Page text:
Trial run began today on a stretch of the 59-km-long Majlis Park-Shiv Vihar section of the Delhi Metro, which on completion would become the longest corridor of the DMRC network. The trials were held on the 6.5-km-long elevated segment between Shakurpur and Mayapuri of the corridor that has been dubbed the ‘Pink Line’, part of the phase-III of the metro network. This is the first trial run on the Pink Line. “Delhi Metro’s new UTO-enabled (Unattended Train Operations-enabled) trains will operate on this corridor. The new trains, with extremely high level of automation, will now undergo rigorous trials between these stations to ensure that they are ready for smooth operations after the commissioning of the corridor. “Initially, train operators will run the trains, but gradually, driver-less operations (on the UTO mode) will be possible,” a senior DMRC official said.
While conducting the trials, the interface of the metro train will be checked to ensure that there is no physical infringement with civil infrastructure during the movement of the train on the track and also testing of various subsystems of coaches shall be done. “The new signalling technology known as Communication Based Train Control (CBTC) will be implemented on this corridor. The response of trains at different speeds, braking of the train and the interconnection with the operations control centre (OCC) will also be monitored. The response of the track system and the over head electrification will be checked repeatedly,” he added.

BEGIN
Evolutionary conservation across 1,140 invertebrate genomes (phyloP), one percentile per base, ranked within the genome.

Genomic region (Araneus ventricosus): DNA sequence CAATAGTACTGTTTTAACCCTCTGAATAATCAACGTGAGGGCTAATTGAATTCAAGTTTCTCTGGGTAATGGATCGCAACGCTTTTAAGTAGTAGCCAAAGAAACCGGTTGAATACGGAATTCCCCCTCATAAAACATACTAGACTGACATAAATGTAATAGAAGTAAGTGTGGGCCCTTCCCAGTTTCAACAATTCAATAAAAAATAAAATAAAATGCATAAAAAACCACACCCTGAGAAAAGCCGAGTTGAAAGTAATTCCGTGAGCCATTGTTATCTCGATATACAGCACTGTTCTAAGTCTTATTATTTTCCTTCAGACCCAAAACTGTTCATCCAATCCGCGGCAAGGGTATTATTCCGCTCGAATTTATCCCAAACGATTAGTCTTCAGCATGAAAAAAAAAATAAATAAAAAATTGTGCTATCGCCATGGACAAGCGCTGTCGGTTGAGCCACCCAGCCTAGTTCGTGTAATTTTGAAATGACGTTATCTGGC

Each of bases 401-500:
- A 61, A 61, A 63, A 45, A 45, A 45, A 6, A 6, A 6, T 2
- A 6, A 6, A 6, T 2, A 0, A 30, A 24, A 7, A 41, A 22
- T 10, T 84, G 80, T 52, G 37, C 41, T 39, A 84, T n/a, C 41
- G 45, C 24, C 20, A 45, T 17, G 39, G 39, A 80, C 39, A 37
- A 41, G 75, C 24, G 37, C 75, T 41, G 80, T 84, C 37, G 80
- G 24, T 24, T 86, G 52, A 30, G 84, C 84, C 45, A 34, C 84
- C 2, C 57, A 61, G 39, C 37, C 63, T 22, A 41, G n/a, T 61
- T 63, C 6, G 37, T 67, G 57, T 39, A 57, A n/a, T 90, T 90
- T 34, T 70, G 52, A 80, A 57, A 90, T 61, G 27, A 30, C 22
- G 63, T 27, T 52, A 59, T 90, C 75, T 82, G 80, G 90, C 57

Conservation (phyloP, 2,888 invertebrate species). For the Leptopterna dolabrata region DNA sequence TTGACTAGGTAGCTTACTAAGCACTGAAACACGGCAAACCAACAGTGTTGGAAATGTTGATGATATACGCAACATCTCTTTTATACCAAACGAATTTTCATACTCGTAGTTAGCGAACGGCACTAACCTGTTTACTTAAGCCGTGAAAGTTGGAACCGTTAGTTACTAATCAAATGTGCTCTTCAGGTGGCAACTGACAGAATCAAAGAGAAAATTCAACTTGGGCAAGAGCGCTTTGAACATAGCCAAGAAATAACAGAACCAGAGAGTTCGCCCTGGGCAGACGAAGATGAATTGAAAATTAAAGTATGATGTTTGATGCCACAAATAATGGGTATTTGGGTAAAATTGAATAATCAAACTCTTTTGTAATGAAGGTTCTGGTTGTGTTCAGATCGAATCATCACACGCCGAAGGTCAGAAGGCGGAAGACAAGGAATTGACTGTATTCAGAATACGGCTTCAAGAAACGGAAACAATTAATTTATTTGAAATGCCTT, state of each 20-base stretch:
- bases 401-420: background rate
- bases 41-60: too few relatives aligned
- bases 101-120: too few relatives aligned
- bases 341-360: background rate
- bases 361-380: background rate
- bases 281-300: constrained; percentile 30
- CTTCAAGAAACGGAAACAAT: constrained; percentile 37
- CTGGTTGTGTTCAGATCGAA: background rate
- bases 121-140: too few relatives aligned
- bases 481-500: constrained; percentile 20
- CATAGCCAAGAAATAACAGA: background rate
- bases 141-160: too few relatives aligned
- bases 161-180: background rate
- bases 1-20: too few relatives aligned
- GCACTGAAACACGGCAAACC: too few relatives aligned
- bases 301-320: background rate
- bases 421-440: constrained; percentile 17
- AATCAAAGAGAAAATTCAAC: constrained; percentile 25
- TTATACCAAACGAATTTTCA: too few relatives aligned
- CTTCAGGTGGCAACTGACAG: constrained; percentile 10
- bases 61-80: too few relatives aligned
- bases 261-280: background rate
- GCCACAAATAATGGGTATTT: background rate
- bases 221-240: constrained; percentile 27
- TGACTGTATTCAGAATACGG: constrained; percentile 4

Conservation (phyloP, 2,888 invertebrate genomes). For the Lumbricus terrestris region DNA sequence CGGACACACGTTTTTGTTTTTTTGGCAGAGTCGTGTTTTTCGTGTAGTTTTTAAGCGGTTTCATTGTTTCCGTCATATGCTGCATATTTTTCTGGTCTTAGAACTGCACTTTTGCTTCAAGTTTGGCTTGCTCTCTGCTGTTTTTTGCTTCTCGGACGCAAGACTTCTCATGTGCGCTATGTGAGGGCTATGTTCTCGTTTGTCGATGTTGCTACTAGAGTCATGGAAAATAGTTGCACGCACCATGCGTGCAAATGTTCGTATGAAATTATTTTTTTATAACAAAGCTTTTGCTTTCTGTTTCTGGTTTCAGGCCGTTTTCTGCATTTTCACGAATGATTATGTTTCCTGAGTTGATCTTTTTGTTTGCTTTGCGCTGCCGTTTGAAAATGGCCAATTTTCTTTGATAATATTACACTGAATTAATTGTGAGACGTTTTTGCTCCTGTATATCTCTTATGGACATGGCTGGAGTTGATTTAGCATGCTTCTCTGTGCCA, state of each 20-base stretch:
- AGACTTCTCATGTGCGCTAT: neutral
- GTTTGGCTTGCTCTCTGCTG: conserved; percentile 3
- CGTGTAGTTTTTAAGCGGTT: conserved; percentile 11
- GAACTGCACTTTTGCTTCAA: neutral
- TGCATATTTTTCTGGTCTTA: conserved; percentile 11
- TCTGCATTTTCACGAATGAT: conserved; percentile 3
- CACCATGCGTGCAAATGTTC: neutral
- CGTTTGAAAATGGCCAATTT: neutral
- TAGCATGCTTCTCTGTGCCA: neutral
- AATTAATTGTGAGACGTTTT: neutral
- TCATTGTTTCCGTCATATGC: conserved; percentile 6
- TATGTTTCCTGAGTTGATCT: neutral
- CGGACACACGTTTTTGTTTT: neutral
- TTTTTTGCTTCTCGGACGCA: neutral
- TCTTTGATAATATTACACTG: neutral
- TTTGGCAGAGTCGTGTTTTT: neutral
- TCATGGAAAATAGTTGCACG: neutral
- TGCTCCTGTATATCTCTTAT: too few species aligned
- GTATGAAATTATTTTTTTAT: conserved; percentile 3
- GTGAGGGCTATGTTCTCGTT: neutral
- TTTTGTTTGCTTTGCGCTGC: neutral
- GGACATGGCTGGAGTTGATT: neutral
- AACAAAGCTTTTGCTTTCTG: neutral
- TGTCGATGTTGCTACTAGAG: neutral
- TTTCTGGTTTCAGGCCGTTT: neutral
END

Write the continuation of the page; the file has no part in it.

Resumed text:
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The section from Shakurpur-Mayapuri consists of five elevated stations, i.e., Shakurpur, Punjabi Bagh West, ESI Hospital, Rajouri Garden and Mayapuri. “This section has one interchange station at Rajouri Garden with Line 3/4 (Blue Line or Dwarka 21-Vaishal/Noida City Centre Line),” the official said. The project had faced delay due to issues of land acquisition. “This section passes above two major jhuggi clusters having 229 jhuggis. In 2012, the DMRC had requested Delhi Urban Shelter Improvement (DUSIB) to take necessary action for relocation/rehabilitation of these jhuggis,” the DMRC said.
Four special spans–three steel spans and one cantilever construction span of length 60 metres each–were used in different sections. The metro alignment was crossing over the Delhi-Bhatinda railway line at Shakurbasti which is 19 m high and is the highest among all the special spans used, it said.